Now here’s a forecast deserving of far wider attention than it has so far received: by 2020 total revenue generated by energy services companies (ESCOs) could hit $37.7 billion, up a monstrous 573% over 2009’s $5.6 billion. At a minimum, Wheelock expects ESCOs’ revenue to hit $19.9 billion by 2020, a 255% increase.
In an exclusive interview last week, Wheelock explained that as much as demand is already growing for services that cut a commercial building’s energy and operating costs, he’s starting to see what he called a “shift in mindset” by building owners that promises to send ESCO demand into the stratosphere.
Building owners are starting to “see energy as an asset to be managed, not as a cost,” Wheelock said. They’re starting to realize that improving lighting, HVAC and other energy-consuming building systems both decreases operating costs and, in an ever more eco-conscious society, increases the value of the building. “A big difference,” Wheelock added, is that building owners are increasingly willing to accept a two-to-three-year payback on their efficiency investments, compared with only 12 to 18 months previously.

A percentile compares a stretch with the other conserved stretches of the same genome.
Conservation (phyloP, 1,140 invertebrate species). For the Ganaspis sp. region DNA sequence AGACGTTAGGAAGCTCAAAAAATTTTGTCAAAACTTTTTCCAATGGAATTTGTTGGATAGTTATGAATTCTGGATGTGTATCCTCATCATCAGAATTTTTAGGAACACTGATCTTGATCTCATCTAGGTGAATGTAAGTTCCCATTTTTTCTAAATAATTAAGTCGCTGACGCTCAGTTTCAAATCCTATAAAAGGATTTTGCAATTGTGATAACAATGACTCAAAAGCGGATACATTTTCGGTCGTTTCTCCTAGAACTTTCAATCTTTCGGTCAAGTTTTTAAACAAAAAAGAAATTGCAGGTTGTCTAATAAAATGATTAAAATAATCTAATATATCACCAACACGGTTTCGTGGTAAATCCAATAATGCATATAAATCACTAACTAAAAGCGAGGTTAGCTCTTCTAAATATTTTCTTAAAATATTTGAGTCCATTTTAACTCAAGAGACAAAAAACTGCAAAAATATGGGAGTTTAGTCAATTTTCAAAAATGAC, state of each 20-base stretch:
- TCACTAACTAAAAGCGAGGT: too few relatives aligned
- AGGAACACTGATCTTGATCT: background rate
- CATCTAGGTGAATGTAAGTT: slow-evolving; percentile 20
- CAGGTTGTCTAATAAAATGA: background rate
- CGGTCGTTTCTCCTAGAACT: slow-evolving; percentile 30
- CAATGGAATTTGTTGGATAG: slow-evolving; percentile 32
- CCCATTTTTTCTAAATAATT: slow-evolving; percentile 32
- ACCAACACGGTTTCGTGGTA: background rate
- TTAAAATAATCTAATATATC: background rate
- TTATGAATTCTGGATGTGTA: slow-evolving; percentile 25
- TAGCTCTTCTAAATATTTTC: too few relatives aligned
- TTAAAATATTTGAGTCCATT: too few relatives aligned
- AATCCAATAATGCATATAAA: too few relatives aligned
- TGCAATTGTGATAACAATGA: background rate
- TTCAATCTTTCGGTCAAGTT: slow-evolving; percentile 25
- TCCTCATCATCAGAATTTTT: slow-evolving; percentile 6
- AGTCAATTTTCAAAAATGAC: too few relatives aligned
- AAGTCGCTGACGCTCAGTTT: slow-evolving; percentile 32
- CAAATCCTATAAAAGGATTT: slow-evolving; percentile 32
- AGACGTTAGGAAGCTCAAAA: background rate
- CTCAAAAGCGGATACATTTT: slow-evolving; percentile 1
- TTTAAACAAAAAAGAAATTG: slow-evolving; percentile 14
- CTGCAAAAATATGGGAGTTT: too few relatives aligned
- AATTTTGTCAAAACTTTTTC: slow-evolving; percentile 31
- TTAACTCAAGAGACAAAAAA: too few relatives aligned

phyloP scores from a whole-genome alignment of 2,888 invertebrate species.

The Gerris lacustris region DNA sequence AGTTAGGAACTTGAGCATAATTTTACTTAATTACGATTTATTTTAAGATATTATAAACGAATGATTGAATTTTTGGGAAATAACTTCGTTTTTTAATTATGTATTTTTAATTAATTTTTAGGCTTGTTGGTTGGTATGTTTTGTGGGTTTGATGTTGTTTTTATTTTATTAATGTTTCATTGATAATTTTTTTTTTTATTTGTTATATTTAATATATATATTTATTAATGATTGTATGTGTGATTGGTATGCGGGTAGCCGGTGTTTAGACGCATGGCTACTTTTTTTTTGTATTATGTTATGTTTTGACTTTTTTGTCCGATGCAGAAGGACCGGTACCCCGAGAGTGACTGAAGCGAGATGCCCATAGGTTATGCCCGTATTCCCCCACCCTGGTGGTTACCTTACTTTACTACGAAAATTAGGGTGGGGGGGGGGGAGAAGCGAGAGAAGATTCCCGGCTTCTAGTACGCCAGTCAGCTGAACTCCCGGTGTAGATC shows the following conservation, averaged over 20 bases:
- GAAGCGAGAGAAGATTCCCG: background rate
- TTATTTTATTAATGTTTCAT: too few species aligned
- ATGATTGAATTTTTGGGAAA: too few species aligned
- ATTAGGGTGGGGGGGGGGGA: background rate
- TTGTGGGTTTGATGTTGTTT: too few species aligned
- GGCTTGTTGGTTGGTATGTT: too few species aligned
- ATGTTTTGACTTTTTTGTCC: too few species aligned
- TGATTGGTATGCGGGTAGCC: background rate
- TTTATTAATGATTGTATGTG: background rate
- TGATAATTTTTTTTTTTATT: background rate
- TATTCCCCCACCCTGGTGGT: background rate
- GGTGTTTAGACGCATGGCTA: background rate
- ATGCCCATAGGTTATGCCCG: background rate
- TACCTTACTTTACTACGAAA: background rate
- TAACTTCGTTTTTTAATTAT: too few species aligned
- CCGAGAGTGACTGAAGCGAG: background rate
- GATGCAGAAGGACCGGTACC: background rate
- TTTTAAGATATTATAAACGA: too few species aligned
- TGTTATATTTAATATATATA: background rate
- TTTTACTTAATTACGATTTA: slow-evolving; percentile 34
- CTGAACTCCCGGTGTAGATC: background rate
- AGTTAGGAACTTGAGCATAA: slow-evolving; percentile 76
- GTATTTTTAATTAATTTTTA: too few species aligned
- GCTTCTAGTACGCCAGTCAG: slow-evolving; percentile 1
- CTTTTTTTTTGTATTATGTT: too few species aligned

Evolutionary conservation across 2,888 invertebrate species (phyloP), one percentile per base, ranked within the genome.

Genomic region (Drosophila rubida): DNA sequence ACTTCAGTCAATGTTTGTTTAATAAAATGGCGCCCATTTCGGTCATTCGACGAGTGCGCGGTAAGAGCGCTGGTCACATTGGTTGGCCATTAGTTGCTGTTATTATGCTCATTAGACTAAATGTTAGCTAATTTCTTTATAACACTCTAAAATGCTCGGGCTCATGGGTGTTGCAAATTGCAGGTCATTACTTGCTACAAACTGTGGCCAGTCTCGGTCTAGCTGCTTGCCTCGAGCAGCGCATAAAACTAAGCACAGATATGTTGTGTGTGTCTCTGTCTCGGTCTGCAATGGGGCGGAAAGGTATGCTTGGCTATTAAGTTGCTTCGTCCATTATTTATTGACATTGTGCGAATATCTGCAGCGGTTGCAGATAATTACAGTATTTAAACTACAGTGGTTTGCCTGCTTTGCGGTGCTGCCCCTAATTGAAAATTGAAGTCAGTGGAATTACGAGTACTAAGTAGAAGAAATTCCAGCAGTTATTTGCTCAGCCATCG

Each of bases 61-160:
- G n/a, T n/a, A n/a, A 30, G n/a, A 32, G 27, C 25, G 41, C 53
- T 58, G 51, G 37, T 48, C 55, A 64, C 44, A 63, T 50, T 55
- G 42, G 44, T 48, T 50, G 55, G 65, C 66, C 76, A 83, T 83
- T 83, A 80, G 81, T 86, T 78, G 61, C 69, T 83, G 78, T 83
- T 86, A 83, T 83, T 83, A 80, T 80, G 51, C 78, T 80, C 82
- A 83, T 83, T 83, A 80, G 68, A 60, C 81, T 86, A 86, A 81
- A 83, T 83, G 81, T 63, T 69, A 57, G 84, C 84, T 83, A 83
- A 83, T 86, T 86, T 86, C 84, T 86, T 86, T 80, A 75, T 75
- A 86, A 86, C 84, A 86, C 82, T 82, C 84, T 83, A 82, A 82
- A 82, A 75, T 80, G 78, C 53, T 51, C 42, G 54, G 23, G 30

To be sure, Wheelock’s 573% ESCO revenue growth forecast comes with caveats, most notably that the still-nascent trend of counties and other government entities selling bonds that help pay for energy-efficiency improvements in buildings catches on, which he thinks will happen over the next few years. Right now, he said, ESCO demand is concentrated in single-tenant buildings owned by government, educational institutions, etc. With so-called PACE financing (short for property-assessed clean energy), Wheelock sees ESCO demand spreading throughout the commercial sector and even penetrating the residential sector.
And so we come to the drum roll: if Clint’s new forecast is spot on, which companies could give investors the most bang for their buck?
He agreed with me on the usual suspects, namely: Johnson Controls (JCI), Honeywell International (HON) and Siemens (SI). (For more on Siemens, see If I Could Own Only One Alternative Energy Stock, It Would Be . . ..)
Then, citing the growing interconnect between energy efficiency and information and communications technology, Wheelock offered up three untraditional “green” choices: Cisco Systems (CSCO), IBM (IBM), and General Electric (GE).